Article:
The sublime power of white water crashing over cliffs to the depths below has a mesmerizing effect on anyone who has witnessed the spectacle of some of the world’s biggest waterfalls. Whether they are thousands of meters tall have the largest volume of water flowing over their edge at any one time or have the widest curtain of free falling water, here are 10 waterfalls selected as the biggest are extraordinary to say the least.
The Angel Falls
The Angel Falls in Venezuela is the world’s highest waterfall at 979m. It is so high that the water actually atomizes, due to the force of the strong winds in the area and simply disappears in a fine mist before it even reaches the ground.
The Inga Falls, in the Democratic Republic of the Congo, is one of the largest waterfalls in the world. Although only 96m high and with no measurement of its width currently available, the rapids boast the highest volume of water at an average of 1,500,000 cubic feet / second.
The Victoria Falls on the Zambezi River is easily one of the most impressive cascades in the world and is deemed one of the largest, with a width of 1.7km and a height of 108m.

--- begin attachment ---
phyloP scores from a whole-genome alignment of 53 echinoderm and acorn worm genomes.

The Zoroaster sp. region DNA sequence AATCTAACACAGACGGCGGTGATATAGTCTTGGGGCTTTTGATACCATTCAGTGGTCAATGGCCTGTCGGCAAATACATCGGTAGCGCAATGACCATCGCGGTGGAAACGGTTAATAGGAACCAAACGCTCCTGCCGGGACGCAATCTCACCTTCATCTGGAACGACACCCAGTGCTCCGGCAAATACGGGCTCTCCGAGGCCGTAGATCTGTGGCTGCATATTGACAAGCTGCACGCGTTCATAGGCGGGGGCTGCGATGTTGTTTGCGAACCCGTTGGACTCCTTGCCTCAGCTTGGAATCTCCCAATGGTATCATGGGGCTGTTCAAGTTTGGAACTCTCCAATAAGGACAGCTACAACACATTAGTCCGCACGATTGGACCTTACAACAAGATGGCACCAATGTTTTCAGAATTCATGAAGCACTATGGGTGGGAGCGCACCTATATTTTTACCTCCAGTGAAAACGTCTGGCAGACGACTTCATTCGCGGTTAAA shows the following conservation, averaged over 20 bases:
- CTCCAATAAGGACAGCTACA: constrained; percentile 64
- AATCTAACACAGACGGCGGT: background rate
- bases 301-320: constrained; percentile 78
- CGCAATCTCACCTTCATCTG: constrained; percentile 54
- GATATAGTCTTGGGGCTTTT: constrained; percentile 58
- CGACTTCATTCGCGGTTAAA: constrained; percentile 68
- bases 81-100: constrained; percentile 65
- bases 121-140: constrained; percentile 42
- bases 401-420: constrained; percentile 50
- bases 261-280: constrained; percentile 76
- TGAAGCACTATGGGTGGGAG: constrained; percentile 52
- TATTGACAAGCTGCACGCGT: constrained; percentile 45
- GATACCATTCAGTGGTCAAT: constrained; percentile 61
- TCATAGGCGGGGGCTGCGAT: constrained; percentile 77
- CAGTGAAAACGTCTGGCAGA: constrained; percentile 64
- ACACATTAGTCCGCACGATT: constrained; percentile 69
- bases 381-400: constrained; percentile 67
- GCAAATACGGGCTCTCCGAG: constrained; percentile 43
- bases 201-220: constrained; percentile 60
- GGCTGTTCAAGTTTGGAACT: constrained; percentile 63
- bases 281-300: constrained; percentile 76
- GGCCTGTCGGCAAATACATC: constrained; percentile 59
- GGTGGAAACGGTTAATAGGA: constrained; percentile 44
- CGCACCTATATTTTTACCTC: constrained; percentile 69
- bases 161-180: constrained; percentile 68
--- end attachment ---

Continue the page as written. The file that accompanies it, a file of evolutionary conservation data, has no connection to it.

The Niagara Falls in North America is effectively made up of three different falls one in Canada and two in the USA. Although comparatively diminutive in height, the sheer volume of water flowing over the falls elevates it to the most powerful on the continent.
Located in the majestic Drakensberg Mountains in KwaZulu Natal, South Africa, the Tugela Falls are the second highest in the world at 947m. ‘Tugel’ means ‘sudden’ in Zulu.
Chutes de Khone
This enormous, segmented cascade on the Mekong River in Laos is easily the widest in the world, extending to almost 15 kilometres in the annual monsoon.
Cataratas Ias Tres Hermanas
Located on the Rio Cutivireni in Peru, these falls have largely gone unnoticed until recently. Consisting of 5 drops, the height has been estimated to be in the region of 914m, making it one of the highest falls in the world.
Olo’ upena Falls
Situated in Hawaii, the Olo’ upena Falls are rated as one of the top 20 in Oceania. At a height of 900m, it certainly rivals some of its lofty peers.
The Vinnufossen in Norway may be more of a trickle than a waterfall as far as volume goes, but at 860m it is the highest waterfall in Europe and therefore deserves its place in the sun.
The Iguazu Falls in Brazil is not so much about height, width or volume but rather the fact that the entire waterfall system is made up of no fewer than 270 individual cascades that extend for well over two and a half kilometres.
Author Ahsan Mukhtar